Children and families who have arrived in Eastern Chad in search of safety after fleeing the intensifying conflict in the neighbouring Sudanese region of Darfur, now face new needs and challenges as they seek refuge in provinces of Chad that are already some of the most deprived.
As of 23 June, more than 140,000 Sudanese refugees and 34,000 Chadian returnees have crossed the border – over 90% of them women and children - and thousands more are expected to arrive as violence escalates in Darfur.
The refugees who arrive share stories of running away from burnt-down villages, civilians being attacked and killed, some as they try to make the crossing into Chad. Many are injured or have lost loved ones, and several children have lost track of their families while fleeing.
“The horror children and families are experiencing in Sudan is quickly spiralling into a serious crisis in Chad”, said Jacques Boyer, UNICEF Representative in Chad. “We are running out of resources to provide assistance to children and families arriving while increasingly fearing that this humanitarian emergency could break a very fragile cohesion across borders.”
The majority of refugees arrive in Chad through 27 entry points along the border, in the provinces of Ouaddai, Sila and Wadi Fira. In these places, the levels of deprivation are among the highest in the country. Access to essential services such as water, shelter, health and education is extremely limited, and now communities are having additional pressure to share very scarce resources. As trade with Sudan has been completely suspended, the prices of food and commodities have also gone up substantially.
Since the beginning of the crisis, UNICEF has succeeded in:
- Building boreholes for refugees and host communities to ensure access to safe water, providing home water treatment and delivering hygiene promotion messages to help avoid waterborne diseases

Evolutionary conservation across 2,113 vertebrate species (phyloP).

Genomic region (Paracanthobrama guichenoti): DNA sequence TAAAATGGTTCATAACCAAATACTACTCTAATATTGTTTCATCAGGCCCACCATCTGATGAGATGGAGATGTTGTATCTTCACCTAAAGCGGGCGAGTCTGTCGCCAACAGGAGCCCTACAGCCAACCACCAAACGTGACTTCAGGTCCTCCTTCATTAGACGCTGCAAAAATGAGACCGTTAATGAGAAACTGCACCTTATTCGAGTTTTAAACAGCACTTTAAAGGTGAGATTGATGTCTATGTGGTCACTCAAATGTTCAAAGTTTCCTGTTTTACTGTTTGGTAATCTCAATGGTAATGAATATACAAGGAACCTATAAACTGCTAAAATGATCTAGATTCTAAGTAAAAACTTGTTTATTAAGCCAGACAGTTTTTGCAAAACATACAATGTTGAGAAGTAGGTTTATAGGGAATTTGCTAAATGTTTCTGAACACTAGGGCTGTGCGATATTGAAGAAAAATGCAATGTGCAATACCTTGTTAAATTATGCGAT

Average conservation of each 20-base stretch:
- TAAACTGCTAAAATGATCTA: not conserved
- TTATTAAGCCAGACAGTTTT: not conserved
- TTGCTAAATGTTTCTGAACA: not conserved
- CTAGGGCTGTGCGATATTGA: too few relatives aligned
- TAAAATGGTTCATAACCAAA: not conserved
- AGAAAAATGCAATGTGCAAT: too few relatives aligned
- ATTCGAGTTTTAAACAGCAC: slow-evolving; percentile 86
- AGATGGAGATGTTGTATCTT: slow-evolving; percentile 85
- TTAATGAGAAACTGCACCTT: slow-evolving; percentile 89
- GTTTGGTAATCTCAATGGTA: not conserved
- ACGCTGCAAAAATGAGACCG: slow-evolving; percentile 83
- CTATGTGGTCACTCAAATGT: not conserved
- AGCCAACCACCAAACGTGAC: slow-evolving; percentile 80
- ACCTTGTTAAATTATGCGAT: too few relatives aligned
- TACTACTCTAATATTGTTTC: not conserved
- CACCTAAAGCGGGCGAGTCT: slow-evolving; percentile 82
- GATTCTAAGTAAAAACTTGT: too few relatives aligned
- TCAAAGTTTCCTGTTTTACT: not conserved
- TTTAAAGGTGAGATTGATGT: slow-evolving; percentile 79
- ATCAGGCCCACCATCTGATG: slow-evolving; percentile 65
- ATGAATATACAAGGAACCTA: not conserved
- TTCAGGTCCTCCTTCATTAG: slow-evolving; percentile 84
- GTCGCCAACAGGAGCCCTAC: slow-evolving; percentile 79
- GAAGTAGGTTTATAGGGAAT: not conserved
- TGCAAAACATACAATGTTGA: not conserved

- Setting up child-friendly spaces to provide safe spaces for children, provide psychosocial support, and identify and reunite separated and unaccompanied children with their families.
- Prepositioning essential medicine, vaccines and nutrition supplies to the health centres in the villages hosting refugees.
- Sensitizing refugees and host communities on essential family practices, social cohesion and prevention of sexual exploitation and abuse.
As needs continue to increase, UNICEF and partners have reviewed initial planning from 100,000 to 310,000 refugees and returnees expected to arrive by December 2023. More than half have already fled from Sudan to Chad by mid-June. As the rains start in Chad, access to the affected provinces will be significantly cut off and immediate scale-up of the response is urgently needed.
“This crisis is escalating by the day, and we need help quickly to limit the effects of the humanitarian disaster that is unfolding before our very eyes," said Boyer.
Out of the US$25 million needed to respond to the crisis, UNICEF Chad has so far succeeded in mobilizing 10 per cent (US$2.5 million.)